Changing Mindsets to Change Outcomes

Watch: Learning Mindsets in Action

North Queens is an especially useful laboratory for testing how to develop learning mindsets and skills to reduce inequities, given the challenges facing its student population. North Queens is one of 50 transfer schools in New York City, which are a “last stop” of sorts for young people the city’s traditional public schools have struggled to serve. Students enrolled in transfer schools are a year or more behind in high school and have a history of truancy. The student body is 35 percent African-American and 35 percent Hispanic, and many are from low-income backgrounds.

“We had a subset of kids that were coming to school on a regular basis but were not making progress in their classes, and we wanted to unpack what was going on,” said Lainey Collins, director of North Queens High School, explaining why she and Winston McCarthy, the principal of North Queens, decided to join SAIC. “We knew it wasn’t an attendance issue and we didn’t really feel like it was an academic skills issue.”

Collins first became interested in learning mindsets and skills after reading about Carol Dweck’s work on growth mindset – the belief that a person’s intelligence is not a fixed trait, but is malleable and can increase – and exploring academic and personal behaviors identified by the New York City Department of Education as integral to success, such as persistence and organizational skills.

Crunching the Numbers

When Collins and McCarthy joined SAIC, they had a very specific problem they wanted to solve:  Low passage rates among North Queens students on New York City’s Regents Exam in Integrated Algebra, which is a graduation requirement.

Prior to joining SAIC, Collins said, only 30 to 40 percent of North Queens students were passing the exam. After introducing interventions to help teachers develop their students’ learning mindsets and skills, the pass rate rose to 66 percent the first year.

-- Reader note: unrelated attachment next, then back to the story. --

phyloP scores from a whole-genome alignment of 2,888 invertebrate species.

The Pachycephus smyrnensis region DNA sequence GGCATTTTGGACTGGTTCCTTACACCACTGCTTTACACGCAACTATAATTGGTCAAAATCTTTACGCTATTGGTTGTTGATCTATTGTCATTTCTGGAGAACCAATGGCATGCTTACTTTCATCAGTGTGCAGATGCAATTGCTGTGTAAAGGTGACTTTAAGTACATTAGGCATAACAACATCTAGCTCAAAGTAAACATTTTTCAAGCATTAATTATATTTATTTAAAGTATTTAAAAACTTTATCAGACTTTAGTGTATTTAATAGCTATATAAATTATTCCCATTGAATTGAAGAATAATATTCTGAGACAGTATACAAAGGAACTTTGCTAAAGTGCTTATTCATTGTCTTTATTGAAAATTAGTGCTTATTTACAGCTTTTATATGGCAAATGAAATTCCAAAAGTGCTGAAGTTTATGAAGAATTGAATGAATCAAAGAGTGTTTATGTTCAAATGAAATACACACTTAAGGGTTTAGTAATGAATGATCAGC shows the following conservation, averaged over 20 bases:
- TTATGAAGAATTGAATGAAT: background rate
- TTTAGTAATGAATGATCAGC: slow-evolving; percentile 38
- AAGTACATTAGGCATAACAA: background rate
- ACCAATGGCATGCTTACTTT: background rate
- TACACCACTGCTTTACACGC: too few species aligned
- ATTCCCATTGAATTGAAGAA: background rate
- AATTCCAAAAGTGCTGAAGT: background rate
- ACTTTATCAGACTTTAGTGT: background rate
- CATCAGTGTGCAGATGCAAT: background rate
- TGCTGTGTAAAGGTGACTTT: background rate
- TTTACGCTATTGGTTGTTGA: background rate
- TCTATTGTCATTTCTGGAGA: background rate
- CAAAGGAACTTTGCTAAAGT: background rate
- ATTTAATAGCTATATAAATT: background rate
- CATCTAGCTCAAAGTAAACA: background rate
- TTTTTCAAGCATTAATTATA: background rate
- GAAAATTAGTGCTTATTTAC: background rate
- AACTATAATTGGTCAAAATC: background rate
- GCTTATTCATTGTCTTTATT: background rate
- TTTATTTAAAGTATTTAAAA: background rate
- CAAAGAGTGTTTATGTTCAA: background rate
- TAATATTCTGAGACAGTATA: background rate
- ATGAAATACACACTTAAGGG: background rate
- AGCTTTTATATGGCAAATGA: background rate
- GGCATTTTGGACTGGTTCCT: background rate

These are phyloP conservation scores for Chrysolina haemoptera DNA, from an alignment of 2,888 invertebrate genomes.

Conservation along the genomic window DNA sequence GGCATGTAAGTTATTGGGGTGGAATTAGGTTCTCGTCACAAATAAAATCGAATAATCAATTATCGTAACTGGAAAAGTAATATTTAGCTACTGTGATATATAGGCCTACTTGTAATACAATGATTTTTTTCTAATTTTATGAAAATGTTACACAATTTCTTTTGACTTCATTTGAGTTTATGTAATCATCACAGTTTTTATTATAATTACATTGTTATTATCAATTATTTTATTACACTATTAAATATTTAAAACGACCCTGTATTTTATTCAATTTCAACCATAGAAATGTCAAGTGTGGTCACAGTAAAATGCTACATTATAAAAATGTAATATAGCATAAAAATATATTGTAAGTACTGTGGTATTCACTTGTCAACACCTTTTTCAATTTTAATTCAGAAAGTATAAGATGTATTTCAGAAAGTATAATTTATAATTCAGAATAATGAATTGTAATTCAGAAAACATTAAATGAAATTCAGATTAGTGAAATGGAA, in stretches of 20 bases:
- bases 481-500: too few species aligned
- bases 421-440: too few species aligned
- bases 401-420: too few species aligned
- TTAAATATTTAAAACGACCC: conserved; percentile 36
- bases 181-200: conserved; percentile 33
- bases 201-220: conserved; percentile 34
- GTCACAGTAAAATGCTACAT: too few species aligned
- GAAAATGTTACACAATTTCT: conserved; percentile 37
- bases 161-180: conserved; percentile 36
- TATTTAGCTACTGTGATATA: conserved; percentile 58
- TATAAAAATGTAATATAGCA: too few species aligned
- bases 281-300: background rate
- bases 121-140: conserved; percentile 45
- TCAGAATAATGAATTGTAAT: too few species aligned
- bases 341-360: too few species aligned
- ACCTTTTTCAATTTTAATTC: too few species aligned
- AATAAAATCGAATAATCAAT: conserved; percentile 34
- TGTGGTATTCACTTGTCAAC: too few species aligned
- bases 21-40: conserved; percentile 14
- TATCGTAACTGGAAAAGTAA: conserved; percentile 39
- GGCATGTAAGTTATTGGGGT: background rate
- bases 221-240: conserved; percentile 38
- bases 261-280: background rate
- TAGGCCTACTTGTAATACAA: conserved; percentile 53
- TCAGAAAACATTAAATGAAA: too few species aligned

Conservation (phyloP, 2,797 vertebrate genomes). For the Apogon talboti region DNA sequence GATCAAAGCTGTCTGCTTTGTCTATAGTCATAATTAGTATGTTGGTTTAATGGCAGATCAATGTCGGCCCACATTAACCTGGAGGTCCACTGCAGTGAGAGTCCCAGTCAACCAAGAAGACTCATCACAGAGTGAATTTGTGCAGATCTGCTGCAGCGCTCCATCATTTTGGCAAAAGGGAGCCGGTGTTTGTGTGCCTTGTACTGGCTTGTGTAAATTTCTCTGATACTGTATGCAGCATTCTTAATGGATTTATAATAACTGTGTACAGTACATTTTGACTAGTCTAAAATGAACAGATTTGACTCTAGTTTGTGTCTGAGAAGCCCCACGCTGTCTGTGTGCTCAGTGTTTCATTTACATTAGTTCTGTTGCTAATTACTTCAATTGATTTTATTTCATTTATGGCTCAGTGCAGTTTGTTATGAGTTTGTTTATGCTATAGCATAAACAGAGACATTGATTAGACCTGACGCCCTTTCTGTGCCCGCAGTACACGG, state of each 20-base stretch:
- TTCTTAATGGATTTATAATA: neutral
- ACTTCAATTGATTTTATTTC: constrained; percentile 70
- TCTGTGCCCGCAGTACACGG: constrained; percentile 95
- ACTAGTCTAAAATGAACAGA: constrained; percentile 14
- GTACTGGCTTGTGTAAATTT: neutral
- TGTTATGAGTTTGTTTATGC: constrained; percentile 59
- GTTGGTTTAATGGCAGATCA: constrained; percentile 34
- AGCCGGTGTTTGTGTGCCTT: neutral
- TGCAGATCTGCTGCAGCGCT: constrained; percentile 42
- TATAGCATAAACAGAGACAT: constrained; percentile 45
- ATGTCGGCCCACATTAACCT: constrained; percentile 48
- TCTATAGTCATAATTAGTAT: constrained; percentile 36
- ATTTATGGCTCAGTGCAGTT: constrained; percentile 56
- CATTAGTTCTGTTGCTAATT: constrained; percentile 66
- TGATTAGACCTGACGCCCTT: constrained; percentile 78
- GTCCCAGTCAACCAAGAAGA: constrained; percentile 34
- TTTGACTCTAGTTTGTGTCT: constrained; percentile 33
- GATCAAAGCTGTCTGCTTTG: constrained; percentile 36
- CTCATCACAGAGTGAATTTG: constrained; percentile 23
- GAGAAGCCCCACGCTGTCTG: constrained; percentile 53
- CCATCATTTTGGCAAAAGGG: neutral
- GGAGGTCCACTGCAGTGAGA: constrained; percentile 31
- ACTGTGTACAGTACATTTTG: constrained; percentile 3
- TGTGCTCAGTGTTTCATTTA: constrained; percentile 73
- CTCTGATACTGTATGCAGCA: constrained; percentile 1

“We were super excited but we thought, ‘Well, maybe this is a one-time thing,” said Collins. The next time the test was administered the pass rate was 72 percent, and then it ticked up to 82 percent. In addition to higher test scores, Collins said, students at the school started approaching math differently. They revised their work more and talked with their teachers more about the feedback they received. They also saw more relevance in their work, thanks to their teachers’ efforts to craft problems that resonate with the students’ daily lives.

Parabijit Kaur, an advocate counselor who works alongside the teachers at North Queens, said making math feel relevant for students is always a tough challenge.

“A student might say, ‘Why do I need to know AX squared plus BX  equals C?’ How is that going to help me in the real world?” said Kaur.

So teachers at North Queens started using everyday examples. In one class, students were asked to solve a problem concerning monthly service charges for satellite television service. In another, the teacher crafted math questions related to the financial models of the music industry.

Little by Little

Identifying and testing such subtle changes are core elements of improvement science, and Kaur said they have been key to the academic improvements at North Queens. “Targeting a specific problem and changing what we do about it – that’s how we see progress, little by little,” said Kaur.

Jacob Leon, a 17-year-old student at North Queens, has reaped the benefits.  Before coming to the school, Leon said that when he ran into trouble with challenging math problems he “just gave up.” Now, Leon said, his teachers “make the lessons all really interesting.” They also encourage him to keep trying new approaches when he gets stuck.

“It makes you want to answer the questions more and try to figure it out,” Leon said. He is also much more engaged when he is in class. “My mind is completely on my work and nothing else.”

Back in Erick Delcham’s Algebra III classroom, Delcham brings up the very real world issue of the year-end tests that are fast approaching.

“Do you remember what your goal was, to pass the Regents’ exam?” he asks.

“Word,” says Kuron. 

“Do you feel ready?” Delcham asks.

“Yeah, thanks to you,” Kuron says with a grin. “I like the way you teach.”